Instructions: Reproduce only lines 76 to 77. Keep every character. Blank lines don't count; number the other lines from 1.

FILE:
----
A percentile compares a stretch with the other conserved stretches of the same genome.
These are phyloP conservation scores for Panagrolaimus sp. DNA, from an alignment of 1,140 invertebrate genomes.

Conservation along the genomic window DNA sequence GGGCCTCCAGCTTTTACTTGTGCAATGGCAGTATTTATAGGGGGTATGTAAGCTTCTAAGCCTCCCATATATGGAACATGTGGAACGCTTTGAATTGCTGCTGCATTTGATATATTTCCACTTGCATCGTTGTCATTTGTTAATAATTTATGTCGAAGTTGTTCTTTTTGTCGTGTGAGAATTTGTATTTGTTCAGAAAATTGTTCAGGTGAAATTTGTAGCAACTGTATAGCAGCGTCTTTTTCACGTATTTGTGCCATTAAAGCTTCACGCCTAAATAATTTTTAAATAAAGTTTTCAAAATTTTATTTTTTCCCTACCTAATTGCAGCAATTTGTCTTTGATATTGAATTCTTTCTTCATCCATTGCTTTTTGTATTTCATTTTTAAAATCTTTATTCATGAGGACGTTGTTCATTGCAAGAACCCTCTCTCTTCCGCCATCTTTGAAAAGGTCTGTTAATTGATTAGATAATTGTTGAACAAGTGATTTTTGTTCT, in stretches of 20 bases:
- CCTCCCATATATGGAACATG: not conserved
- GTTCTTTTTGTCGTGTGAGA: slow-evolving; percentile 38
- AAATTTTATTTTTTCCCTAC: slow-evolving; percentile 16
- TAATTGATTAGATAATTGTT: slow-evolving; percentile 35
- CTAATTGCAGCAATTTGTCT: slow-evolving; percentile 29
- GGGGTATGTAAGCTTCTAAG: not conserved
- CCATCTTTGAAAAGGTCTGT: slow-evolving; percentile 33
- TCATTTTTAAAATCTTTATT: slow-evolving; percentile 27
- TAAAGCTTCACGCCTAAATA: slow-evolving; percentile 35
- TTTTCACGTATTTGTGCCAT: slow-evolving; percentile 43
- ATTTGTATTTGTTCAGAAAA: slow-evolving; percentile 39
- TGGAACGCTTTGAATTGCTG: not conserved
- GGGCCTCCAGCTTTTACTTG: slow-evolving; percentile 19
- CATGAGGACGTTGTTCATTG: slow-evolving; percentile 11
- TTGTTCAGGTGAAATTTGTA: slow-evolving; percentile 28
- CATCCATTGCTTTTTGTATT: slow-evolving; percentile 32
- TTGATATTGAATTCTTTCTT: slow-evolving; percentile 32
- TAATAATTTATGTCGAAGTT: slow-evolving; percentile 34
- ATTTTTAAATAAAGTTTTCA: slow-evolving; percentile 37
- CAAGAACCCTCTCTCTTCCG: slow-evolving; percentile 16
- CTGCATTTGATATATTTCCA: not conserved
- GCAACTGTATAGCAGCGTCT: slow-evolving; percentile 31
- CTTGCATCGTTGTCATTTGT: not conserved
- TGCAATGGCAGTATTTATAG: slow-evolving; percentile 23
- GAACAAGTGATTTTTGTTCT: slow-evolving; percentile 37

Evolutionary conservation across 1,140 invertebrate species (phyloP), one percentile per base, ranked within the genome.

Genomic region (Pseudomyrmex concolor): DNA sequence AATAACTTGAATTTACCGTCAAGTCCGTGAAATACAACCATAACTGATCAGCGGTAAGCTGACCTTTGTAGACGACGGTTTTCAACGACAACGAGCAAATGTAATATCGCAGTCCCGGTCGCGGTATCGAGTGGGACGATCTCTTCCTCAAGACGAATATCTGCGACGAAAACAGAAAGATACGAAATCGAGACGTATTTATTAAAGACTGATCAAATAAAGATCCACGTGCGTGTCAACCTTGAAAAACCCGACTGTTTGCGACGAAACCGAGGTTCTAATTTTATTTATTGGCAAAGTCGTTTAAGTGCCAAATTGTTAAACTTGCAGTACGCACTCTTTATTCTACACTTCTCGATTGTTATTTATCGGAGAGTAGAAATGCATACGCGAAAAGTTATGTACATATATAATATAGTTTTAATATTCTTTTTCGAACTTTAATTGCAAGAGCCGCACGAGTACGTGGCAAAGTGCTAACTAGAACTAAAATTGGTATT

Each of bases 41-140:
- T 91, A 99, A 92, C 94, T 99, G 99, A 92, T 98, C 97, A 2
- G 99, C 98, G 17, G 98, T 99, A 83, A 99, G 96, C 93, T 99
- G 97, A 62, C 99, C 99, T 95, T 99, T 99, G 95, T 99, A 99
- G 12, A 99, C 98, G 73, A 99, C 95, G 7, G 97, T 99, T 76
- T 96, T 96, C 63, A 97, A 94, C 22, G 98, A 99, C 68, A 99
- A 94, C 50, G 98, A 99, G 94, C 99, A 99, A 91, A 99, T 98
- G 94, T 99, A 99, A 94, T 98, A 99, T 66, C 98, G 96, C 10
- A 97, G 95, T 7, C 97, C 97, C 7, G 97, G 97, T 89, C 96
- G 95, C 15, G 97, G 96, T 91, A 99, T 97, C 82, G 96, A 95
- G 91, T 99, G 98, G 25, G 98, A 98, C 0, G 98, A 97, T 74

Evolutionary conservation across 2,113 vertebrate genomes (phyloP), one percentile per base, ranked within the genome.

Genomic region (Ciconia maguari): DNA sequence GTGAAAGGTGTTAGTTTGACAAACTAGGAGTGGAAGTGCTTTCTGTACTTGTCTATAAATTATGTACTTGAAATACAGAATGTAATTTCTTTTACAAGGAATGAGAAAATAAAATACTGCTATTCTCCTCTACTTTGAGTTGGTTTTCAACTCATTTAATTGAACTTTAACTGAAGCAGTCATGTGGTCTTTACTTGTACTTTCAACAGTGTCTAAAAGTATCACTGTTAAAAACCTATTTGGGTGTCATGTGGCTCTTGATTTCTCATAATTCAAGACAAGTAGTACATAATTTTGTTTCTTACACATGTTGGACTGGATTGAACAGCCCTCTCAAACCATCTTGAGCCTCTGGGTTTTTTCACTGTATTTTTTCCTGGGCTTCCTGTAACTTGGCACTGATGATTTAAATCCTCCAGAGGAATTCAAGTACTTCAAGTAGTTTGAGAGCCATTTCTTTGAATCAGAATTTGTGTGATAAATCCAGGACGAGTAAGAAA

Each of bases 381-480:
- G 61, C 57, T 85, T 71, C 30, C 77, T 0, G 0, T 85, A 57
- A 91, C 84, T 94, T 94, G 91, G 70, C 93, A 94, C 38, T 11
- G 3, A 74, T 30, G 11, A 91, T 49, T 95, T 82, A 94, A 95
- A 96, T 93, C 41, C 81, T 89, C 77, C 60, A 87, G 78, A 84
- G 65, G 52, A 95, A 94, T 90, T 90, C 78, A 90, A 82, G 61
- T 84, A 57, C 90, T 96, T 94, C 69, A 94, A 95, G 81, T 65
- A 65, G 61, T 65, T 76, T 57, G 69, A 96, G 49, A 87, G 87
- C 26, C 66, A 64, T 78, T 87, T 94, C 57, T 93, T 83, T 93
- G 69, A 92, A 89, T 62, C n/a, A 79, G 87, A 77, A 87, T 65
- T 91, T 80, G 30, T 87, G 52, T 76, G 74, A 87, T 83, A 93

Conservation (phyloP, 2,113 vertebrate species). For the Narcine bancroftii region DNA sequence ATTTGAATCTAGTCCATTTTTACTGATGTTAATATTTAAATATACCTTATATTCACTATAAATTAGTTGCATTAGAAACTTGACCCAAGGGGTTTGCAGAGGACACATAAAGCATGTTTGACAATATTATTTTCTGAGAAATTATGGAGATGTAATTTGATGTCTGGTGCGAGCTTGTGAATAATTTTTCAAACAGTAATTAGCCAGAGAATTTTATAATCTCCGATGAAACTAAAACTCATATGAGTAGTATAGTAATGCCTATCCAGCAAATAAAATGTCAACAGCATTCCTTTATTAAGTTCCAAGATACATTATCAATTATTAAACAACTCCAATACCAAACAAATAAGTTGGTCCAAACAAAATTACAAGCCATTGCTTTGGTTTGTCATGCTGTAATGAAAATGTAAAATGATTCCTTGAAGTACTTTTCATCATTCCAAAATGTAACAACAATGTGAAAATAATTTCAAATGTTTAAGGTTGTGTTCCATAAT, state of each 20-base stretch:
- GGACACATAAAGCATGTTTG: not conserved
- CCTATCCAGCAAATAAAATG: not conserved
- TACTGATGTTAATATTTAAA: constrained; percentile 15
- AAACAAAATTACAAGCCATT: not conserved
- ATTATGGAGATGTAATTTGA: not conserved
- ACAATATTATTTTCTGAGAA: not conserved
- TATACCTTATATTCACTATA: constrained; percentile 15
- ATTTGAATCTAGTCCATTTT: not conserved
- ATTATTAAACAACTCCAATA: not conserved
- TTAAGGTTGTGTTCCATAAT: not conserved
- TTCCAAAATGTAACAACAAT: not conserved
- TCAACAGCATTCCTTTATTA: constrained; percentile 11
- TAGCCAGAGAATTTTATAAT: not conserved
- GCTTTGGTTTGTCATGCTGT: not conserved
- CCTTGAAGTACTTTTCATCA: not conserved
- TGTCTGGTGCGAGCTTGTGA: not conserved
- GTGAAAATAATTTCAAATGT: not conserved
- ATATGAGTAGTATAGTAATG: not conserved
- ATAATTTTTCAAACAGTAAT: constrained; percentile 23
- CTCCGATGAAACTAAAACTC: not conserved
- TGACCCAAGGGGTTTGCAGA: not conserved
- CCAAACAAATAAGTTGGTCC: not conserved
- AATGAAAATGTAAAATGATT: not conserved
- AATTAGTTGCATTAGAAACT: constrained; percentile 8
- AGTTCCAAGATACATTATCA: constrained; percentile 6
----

- TGACCCAAGGGGTTTGCAGA: not conserved
- CCAAACAAATAAGTTGGTCC: not conserved